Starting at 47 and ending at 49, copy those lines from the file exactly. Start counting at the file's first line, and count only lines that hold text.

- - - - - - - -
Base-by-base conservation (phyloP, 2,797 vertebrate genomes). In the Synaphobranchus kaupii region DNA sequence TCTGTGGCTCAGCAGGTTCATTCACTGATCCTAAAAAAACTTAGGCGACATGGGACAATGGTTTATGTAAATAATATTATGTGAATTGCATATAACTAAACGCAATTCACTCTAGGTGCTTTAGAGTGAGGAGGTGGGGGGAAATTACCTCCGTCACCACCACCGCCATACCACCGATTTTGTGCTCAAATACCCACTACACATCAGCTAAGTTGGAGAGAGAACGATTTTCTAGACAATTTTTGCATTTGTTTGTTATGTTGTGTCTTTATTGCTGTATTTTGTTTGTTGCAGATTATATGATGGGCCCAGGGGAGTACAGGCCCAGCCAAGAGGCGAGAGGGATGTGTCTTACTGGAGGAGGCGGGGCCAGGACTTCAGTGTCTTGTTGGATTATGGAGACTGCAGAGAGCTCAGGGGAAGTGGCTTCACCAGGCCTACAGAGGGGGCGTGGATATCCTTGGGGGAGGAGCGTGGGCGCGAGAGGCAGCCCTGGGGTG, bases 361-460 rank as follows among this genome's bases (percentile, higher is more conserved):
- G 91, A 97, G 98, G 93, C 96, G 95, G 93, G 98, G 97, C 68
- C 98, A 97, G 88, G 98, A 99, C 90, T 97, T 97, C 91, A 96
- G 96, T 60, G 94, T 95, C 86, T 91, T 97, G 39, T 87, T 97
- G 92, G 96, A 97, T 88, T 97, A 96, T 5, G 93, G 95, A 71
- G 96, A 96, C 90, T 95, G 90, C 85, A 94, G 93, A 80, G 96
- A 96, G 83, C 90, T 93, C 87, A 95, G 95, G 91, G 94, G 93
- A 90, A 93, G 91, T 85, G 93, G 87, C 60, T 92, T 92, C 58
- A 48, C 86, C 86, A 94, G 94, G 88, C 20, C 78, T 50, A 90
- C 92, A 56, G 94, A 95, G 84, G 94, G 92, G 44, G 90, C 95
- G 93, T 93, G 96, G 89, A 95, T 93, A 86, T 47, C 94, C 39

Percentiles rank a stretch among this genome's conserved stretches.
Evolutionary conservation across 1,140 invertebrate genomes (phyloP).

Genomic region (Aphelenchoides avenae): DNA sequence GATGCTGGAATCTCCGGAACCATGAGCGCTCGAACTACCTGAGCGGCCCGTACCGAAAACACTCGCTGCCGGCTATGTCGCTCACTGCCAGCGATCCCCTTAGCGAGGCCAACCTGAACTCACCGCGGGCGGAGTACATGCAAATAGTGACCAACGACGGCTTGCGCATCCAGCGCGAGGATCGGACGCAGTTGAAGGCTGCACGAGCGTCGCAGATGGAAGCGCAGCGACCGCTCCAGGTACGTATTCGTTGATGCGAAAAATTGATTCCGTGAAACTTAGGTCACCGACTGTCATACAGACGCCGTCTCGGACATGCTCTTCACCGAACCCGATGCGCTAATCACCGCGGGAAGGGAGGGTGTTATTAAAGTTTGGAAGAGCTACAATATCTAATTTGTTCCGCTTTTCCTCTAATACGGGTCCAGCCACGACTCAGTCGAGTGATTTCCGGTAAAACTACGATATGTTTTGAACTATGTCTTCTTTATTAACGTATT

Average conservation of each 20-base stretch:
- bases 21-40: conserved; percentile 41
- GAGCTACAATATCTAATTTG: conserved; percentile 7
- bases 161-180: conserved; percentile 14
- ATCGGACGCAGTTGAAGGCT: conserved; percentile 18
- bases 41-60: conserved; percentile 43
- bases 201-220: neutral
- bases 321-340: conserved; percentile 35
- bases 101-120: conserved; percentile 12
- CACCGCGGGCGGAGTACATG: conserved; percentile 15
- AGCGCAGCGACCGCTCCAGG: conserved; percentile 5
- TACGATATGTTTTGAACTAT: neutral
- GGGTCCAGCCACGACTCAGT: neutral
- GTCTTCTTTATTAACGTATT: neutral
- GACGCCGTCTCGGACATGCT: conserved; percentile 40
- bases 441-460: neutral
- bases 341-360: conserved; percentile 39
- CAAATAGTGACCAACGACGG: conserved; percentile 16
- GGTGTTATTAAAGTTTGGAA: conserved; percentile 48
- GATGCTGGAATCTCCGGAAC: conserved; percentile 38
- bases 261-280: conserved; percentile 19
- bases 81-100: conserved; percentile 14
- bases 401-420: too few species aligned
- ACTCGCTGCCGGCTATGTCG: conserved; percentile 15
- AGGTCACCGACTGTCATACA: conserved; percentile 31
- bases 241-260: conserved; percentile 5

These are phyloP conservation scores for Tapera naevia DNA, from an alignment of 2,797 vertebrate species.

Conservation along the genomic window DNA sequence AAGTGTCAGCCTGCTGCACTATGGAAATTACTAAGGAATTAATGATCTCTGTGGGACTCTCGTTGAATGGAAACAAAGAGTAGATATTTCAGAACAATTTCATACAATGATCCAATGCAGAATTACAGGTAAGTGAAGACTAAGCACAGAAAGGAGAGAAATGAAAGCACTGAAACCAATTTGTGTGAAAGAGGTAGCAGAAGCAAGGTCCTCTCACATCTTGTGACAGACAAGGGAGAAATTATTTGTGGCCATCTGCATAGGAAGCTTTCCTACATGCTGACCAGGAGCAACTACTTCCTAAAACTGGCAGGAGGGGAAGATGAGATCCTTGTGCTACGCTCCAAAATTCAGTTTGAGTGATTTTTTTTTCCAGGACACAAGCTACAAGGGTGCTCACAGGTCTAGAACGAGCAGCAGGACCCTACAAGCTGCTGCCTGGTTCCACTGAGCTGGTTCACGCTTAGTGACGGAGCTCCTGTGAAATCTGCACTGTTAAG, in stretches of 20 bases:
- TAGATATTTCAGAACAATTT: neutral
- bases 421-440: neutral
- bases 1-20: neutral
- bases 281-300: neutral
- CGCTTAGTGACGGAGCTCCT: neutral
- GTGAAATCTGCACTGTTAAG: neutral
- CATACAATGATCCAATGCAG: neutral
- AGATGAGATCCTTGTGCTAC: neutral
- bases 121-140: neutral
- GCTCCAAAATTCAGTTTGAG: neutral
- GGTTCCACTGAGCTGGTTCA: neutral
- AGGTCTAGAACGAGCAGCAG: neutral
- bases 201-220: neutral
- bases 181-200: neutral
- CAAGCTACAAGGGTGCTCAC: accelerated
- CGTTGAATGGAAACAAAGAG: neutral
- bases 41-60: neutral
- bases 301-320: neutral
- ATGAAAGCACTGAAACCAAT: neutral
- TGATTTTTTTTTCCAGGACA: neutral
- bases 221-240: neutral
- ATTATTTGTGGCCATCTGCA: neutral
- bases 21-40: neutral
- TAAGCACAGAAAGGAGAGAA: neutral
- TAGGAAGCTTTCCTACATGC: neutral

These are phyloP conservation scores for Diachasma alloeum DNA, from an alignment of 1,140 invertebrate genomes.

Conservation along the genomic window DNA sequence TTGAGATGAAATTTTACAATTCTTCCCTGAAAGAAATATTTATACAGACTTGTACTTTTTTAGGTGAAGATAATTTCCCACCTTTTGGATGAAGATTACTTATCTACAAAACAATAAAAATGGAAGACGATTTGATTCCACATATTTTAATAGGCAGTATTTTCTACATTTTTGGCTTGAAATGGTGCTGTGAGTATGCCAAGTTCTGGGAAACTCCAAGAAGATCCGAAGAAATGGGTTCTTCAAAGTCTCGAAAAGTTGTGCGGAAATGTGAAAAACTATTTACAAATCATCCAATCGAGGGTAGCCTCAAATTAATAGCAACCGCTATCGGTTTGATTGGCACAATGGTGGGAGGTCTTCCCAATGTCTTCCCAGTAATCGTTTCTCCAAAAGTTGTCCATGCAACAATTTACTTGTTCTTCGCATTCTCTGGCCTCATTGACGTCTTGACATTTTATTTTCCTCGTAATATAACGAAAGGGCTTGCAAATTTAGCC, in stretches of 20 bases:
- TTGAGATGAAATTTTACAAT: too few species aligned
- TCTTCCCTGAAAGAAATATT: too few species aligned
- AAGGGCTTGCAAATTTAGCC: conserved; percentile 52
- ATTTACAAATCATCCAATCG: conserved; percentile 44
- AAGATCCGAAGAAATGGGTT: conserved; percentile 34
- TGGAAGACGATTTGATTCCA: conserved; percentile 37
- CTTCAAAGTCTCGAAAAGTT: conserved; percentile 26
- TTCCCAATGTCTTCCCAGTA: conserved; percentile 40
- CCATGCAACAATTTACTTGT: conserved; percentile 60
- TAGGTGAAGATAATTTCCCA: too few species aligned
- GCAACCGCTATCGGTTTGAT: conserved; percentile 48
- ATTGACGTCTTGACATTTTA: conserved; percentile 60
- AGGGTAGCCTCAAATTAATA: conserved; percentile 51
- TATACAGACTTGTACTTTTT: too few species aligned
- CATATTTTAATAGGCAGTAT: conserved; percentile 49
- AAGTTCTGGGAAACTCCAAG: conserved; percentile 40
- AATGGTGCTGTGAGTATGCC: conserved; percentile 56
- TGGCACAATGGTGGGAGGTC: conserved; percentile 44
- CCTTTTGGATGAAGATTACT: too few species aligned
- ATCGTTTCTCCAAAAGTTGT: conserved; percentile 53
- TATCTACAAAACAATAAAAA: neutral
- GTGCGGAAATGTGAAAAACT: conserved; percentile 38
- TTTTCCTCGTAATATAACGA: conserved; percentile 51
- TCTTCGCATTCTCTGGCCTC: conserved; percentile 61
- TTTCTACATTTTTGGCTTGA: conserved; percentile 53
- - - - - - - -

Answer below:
- CGCTTAGTGACGGAGCTCCT: neutral
- GTGAAATCTGCACTGTTAAG: neutral
- CATACAATGATCCAATGCAG: neutral